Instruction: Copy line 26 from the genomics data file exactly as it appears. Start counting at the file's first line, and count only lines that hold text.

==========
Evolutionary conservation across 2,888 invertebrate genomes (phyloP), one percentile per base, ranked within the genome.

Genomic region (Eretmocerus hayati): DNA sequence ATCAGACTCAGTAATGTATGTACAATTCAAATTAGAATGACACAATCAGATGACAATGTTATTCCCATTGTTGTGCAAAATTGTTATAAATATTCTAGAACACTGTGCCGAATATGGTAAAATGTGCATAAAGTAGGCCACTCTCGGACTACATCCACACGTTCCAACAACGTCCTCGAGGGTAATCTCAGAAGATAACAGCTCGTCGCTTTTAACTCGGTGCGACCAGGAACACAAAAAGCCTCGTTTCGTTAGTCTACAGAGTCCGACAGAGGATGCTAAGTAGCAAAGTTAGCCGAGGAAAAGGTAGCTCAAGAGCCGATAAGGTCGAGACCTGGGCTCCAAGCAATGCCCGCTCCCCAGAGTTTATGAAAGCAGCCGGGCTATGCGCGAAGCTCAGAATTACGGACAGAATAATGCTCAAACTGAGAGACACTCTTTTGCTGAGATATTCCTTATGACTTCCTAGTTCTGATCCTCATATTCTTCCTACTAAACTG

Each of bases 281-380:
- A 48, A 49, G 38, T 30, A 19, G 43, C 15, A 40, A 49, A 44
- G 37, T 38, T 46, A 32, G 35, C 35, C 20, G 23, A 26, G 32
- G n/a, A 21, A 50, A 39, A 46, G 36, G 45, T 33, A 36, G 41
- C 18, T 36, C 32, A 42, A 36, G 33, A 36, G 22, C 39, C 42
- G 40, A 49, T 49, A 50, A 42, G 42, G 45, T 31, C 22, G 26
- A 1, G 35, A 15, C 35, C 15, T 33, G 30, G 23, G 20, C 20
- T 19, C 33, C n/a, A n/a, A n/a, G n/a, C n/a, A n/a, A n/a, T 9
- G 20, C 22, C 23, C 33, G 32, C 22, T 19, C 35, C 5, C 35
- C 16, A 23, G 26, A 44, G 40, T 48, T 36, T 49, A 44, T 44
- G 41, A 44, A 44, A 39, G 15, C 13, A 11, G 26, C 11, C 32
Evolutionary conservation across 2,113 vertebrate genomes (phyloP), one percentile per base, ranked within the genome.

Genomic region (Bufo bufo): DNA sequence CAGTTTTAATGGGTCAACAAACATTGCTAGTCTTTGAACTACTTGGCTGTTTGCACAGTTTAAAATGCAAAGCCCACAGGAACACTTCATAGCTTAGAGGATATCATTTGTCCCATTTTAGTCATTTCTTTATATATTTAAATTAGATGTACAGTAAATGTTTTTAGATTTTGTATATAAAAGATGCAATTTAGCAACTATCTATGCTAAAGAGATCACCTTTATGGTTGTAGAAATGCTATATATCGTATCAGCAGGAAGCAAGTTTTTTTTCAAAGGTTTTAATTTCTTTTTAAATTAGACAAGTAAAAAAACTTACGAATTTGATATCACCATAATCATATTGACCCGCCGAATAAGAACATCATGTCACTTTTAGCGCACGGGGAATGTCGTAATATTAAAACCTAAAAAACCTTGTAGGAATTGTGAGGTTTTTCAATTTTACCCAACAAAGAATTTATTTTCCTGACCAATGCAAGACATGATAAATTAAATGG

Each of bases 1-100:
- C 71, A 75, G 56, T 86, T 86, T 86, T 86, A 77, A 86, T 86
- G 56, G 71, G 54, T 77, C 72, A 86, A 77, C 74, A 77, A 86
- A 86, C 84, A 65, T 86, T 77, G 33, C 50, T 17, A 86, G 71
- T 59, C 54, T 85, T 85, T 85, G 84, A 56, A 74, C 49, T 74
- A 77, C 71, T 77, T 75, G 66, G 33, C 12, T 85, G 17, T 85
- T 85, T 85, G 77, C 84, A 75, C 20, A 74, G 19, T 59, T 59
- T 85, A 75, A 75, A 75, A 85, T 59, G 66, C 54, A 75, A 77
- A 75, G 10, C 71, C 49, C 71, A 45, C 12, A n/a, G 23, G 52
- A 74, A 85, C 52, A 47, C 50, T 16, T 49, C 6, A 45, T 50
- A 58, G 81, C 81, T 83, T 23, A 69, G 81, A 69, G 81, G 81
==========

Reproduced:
- A 58, G 81, C 81, T 83, T 23, A 69, G 81, A 69, G 81, G 81